Find Period of Oscillation for Pulley on Spring - Light & Matter

• Jilvin
In summary, the mass oscillates up and down for a period of 2π seconds, due to the tension in the spring.

Homework Statement

A pulley containing only a single mass, m, is hanging vertically from a mass with spring constant k. Find the period of vertical oscillation for the mass. Explanation in terms of energy and energy conservation is preferred.

Homework Equations

Ay, there's the rub. You are supposed to find the spring's potential energy in terms of y (the height of the mass) and then use T=2*pi√(m/k) once you find the "true" k that corresponds with the mass (the second derivative of the potential energy U)

The Attempt at a Solution

None worth noting. I know for sure that all of my attempts are terrible. If you need a closer look its from the lightandmatter.com textbook "Simple Nature", Chapter 2, question #35.

You can find time period from purely energy method.
This is how:
Initial energy at mean position=potential energy stored at spring=0.5*k*d^2
Where d is extension of spring at mean position(mg/k).This term is constant.
Now write energy at any position=potential energy stored + kinetic energy of block=(0.5*k*x^2)+(0.5*m*v^2)
Final energy = Initial energy.
Differentiate both sides with respect to t
As Initial energy is constant so RHS becomes zero.
In LHS while differentiating we know that d/dt(x)=v and d/dt(v)=a(acceleration)
You get kx+ma=0
Thus a=-(k/m)*x
Thus proving it to be SHM.
Also a=-w^2*x
where w is omega(angular velocity) which is equal to (2*pi)/T.Where T is time period
Thus T=2*pi*(m/k)^0.5

Jilvin said:

Homework Statement

A pulley containing only a single mass, m, is hanging vertically from a mass with spring constant k. Find the period of vertical oscillation for the mass. Explanation in terms of energy and energy conservation is preferred.

Homework Equations

Ay, there's the rub. You are supposed to find the spring's potential energy in terms of y (the height of the mass) and then use T=2*pi√(m/k) once you find the "true" k that corresponds with the mass (the second derivative of the potential energy U)

The Attempt at a Solution

None worth noting. I know for sure that all of my attempts are terrible. If you need a closer look its from the lightandmatter.com textbook "Simple Nature", Chapter 2, question #35.

Your description doesn't quite catch the full flavor of the setup. Perhaps this diagram will help:

You should post at least one of your attempts, or at least describe your assumptions and approach.

Attachments

• Fig1.jpg
7.1 KB · Views: 1,698
Okay, here's my approach:

I have to find the potential energy of the spring *with respect* to the object that is oscillating, which is the mass on a pulley. I think the previous user may have solved for the simple case of a mass on a vertical spring. The mass is also on a *pulley*, and gneill has kindly provided a picture of the situation which is correct.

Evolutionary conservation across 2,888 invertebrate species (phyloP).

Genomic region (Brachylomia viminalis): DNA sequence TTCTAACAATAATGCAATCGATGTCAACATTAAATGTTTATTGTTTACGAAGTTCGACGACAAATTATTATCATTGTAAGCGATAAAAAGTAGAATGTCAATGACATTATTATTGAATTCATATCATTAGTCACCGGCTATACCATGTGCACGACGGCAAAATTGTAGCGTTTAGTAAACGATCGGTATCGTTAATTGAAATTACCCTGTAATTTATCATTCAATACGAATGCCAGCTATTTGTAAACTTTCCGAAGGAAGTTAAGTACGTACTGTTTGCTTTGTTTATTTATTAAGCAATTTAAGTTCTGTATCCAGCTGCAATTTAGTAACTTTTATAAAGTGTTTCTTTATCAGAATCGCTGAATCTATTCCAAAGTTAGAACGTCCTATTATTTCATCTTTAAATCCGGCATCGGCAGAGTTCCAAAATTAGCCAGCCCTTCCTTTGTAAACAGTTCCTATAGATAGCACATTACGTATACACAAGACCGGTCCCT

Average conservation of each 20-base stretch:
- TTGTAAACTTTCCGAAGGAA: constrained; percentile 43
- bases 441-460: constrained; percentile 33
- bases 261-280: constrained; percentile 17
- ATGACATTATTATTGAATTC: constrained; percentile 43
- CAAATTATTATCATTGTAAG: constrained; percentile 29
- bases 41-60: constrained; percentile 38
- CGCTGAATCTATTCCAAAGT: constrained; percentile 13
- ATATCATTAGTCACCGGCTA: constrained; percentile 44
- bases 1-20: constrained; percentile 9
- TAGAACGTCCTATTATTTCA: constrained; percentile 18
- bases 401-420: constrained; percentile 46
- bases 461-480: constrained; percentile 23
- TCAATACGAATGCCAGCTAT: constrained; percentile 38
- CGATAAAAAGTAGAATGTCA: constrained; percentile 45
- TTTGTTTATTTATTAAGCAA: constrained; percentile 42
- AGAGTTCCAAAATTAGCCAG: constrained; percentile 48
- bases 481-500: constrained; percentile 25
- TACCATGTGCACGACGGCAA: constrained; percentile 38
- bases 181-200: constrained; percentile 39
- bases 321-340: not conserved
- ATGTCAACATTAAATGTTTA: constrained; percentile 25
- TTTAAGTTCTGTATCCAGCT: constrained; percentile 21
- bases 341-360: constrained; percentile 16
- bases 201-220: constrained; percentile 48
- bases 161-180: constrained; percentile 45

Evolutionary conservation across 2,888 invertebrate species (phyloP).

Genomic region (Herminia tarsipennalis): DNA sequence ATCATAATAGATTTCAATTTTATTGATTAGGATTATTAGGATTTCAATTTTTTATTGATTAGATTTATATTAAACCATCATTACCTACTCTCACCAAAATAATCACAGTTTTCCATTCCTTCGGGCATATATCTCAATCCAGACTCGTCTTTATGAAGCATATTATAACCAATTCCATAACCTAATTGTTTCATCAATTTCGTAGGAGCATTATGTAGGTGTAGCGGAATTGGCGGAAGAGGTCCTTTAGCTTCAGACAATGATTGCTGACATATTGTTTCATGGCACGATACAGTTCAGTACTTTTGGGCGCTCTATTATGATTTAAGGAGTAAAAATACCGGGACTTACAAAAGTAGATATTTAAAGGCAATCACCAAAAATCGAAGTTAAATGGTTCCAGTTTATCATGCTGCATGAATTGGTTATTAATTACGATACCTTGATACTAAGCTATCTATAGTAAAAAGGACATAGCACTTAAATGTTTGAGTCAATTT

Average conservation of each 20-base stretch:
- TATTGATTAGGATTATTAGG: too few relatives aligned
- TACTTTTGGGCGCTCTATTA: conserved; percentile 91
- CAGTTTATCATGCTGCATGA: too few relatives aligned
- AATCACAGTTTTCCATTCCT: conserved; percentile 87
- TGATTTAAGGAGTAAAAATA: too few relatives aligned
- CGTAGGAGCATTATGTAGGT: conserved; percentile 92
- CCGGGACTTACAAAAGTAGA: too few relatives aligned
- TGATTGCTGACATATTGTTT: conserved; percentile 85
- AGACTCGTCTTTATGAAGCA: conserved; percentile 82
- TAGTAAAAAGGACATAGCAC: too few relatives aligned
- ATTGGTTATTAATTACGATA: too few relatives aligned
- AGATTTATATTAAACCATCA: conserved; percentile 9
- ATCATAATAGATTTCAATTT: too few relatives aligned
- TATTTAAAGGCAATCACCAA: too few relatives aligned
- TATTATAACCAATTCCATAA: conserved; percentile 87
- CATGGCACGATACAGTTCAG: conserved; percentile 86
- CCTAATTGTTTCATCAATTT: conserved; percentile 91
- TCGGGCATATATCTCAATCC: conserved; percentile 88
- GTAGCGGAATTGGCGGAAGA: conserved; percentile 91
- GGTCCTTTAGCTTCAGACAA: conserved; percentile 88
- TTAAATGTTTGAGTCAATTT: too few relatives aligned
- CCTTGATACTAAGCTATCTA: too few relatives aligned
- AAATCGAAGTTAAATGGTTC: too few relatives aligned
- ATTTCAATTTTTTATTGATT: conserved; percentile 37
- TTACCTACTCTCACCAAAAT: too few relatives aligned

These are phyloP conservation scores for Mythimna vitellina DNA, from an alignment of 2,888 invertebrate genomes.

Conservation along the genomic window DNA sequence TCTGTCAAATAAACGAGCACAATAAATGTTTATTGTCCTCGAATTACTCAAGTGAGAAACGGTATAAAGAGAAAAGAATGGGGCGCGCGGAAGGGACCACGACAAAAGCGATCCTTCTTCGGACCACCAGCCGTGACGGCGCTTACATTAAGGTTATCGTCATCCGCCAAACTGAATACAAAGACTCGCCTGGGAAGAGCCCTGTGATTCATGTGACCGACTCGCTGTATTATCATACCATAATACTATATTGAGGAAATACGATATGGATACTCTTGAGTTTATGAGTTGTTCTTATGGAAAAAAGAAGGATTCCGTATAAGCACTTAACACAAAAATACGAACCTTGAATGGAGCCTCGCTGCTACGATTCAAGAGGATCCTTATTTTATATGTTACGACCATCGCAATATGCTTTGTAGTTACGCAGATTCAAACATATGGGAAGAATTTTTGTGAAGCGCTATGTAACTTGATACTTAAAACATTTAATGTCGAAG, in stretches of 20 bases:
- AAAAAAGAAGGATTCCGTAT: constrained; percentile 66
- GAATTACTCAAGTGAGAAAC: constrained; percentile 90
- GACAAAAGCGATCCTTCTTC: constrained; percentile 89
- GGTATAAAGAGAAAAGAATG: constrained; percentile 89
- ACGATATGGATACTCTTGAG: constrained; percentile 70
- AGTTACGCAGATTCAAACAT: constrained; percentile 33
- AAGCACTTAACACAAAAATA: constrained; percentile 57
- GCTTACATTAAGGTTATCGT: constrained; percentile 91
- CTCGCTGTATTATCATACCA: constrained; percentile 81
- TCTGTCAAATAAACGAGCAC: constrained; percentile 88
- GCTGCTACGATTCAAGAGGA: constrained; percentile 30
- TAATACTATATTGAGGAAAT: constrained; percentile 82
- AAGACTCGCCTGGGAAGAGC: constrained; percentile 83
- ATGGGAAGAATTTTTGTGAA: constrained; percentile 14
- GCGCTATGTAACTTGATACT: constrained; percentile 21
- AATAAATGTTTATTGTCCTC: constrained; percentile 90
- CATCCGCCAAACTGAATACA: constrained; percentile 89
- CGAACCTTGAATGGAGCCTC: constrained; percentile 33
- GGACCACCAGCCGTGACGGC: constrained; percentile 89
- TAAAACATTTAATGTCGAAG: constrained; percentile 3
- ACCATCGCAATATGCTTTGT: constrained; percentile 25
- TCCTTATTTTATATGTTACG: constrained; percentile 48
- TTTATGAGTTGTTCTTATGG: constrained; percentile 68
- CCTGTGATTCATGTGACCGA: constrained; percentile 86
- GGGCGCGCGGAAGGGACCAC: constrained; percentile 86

Roughly, what I've been trying to do is find the "x" term in (1/2)kx^2 in terms of the "y". I have tried (1/2)kx^2 + mgy = U, but I have no clue where to go from here. My goal is to obtain a reasonable second derivative of U to act as an effective "k" term to plug into T = 2$\pi$√(m/k) (the original k describing the spring's tension will not do unless the mass is tied directly to the end of the spring, which it isn't).

Im sorry. This is all I've got.

It might be worthwhile analyzing the system for the sizes of motions that occur (if the mass moves by Δy, what is the corresponding displacement Δx of the spring?). And if the mass is creating a tension T in the rope, what is the tension transmitted to the spring? Can these characteristics be translated into an equivalent spring-mass system without a pulley by changing the spring constant?

Yeah, that's what I was thinking because one of the problems is in a similar flavor. Finding the increment in y compared to the increment in the spring displacement is exactly what I am looking for. I'm totally at a dead end with this.

The total length of the rope is constant. Draw a picture with the pulley at two different heights. Determine how much rope has to pass over the pulley with that change in height.

Attachments

• Fig1.jpg
5.8 KB · Views: 934

1. How can the period of oscillation for a pulley on a spring be determined?

The period of oscillation for a pulley on a spring can be determined by using the equation T = 2π√(m/k), where T is the period, m is the mass of the pulley, and k is the spring constant. This equation assumes that the pulley is a point mass and the spring is ideal.

2. What is the relationship between the period of oscillation and the mass of the pulley?

The period of oscillation is directly proportional to the square root of the mass of the pulley. This means that as the mass of the pulley increases, the period of oscillation will also increase.

3. How does the spring constant affect the period of oscillation?

The spring constant has an inverse relationship with the period of oscillation. This means that as the spring constant increases, the period of oscillation decreases. This is because a higher spring constant results in a stiffer spring, leading to faster oscillations.

4. Can the period of oscillation be affected by the amplitude of the oscillation?

No, the period of oscillation for a pulley on a spring is not affected by the amplitude of the oscillation. It is solely determined by the mass of the pulley and the spring constant.

5. Are there any real-life applications of finding the period of oscillation for a pulley on a spring?

Yes, this concept has applications in fields such as physics, engineering, and astronomy. For example, it can be used to study the behavior of pendulums, springs in mechanical systems, and even the motion of celestial bodies.